Blog Archives

An Interpretive Ethnography of Interpretive Ethnography

While reading Lisa Wedeen‘s “Reflections on Ethnographic Work in Political Science” I was struck by this description of ethnography due to my grad school friend Tim Pachirat*: Ethnography as a method is particularly unruly, particularly undisciplined, particularly celebratory of improvisation,

Posted in Research, Teaching

This Is the Best Time Ever to Study Political Science

Here are ten questions that might be interesting to Americans these days. 1. Is the Trump administration’s immigration executive order constitutional? 2. Is the United States a democracy? How do we know? 3. How does presidential leadership style affect U.S.

Posted in Current Affairs, Research, Teaching

Comparative Methods: New Syllabus

This spring I am teaching Cornell’s Comparative Methods course. The near-final syllabus is here (PDF). (To those Cornell PhD students reading this: hi! I’ll see you next Wednesday.) Compared to the previous time that I taught this course, I am

Posted in Teaching

Comparative Politics and the Trump Administration

Last week I wrote a silly post about international relations theory and the Trump administration. The purpose of that post was to poke some fun at the dozens of paradigms employed to make sense of the field of international relations,

Posted in Current Affairs, Politics, Teaching

Transactions Costs in Strange Places: Geertz on the “Bazaar Economy” of “Modjokuto”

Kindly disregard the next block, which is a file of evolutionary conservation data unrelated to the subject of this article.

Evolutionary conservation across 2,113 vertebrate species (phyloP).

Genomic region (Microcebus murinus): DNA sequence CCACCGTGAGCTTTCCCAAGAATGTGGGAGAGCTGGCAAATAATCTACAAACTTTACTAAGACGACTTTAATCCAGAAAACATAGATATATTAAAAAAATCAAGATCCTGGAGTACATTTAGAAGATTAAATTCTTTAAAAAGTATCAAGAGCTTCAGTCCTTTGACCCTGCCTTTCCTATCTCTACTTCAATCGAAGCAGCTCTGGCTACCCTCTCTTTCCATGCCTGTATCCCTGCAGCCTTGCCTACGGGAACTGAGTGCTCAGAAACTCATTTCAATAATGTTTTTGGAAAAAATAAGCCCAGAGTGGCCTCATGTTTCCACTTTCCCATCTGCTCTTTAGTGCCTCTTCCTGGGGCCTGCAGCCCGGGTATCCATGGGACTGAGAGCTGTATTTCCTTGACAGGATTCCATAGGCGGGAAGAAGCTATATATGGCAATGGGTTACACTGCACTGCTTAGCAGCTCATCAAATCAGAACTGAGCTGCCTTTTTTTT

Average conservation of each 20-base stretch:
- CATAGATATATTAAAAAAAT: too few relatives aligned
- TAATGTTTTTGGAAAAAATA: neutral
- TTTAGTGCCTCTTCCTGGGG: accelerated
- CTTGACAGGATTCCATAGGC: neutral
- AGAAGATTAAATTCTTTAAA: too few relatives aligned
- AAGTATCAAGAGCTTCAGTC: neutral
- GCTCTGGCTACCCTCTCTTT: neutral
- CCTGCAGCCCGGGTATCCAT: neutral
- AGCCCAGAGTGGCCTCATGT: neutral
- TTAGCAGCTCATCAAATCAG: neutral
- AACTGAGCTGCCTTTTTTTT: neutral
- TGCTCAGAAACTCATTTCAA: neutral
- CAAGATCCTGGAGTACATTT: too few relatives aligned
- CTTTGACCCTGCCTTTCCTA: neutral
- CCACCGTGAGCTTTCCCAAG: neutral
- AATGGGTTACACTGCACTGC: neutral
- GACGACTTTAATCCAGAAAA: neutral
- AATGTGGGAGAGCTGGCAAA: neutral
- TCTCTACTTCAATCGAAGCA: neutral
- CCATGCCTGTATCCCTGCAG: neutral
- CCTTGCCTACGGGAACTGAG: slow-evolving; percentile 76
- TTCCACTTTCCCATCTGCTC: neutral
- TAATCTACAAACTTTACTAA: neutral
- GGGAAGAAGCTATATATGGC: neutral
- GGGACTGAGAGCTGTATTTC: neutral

Today I teach the Coase Theorem in my undergraduate Politics and Markets class. In a directed grad reading on Indonesian political economy, we are covering Clifford Geertz’s Peddlers and Princes. I did not anticipate that the two would have much

Posted in Economics, Indonesia, Politics, Teaching

A Job Talk Talk

One of the best things I ever did in graduate school was to attend a presentation by a new assistant professor about what the job talk is, what it is for, and best practices. It was critical for me to

Posted in Research, Teaching

Methods Debates for Humanists

One of the benefits of working in an interdisciplinary field is the opportunity to witness how different academic communities view one another. From the position of a political scientist, I commonly hear say, historians or anthropologists summarize what they understand

Posted in Research, Teaching

On the Cuts to Asian Studies at ANU

By now, many readers of this blog will be familiar with the recent decision to restructure Asian studies at the Australian National University, in particular through the elimination of professorial positions in the School of Culture, History, and Languages. These

Posted in Asia, Research, Teaching

The Legacies of the “Boat People” in Asian America

I always struggle to express to undergraduates just how important it is to understand Asian American experiences from the community collectively known as the “Boat People.” Thanks to IPUMS-USA (Ruggles et al. 2015), though, I can make this figure. It

Posted in Asia, Teaching

Syllabus Ideas: The Politics of Violence in Southeast Asia

I am in the process of putting together a syllabus for a graduate-level half-semester course on the politics of violence in Southeast Asia. The goal of such a course would be to make sense of the micro-dynamics of conflict and

Posted in Asia, Teaching
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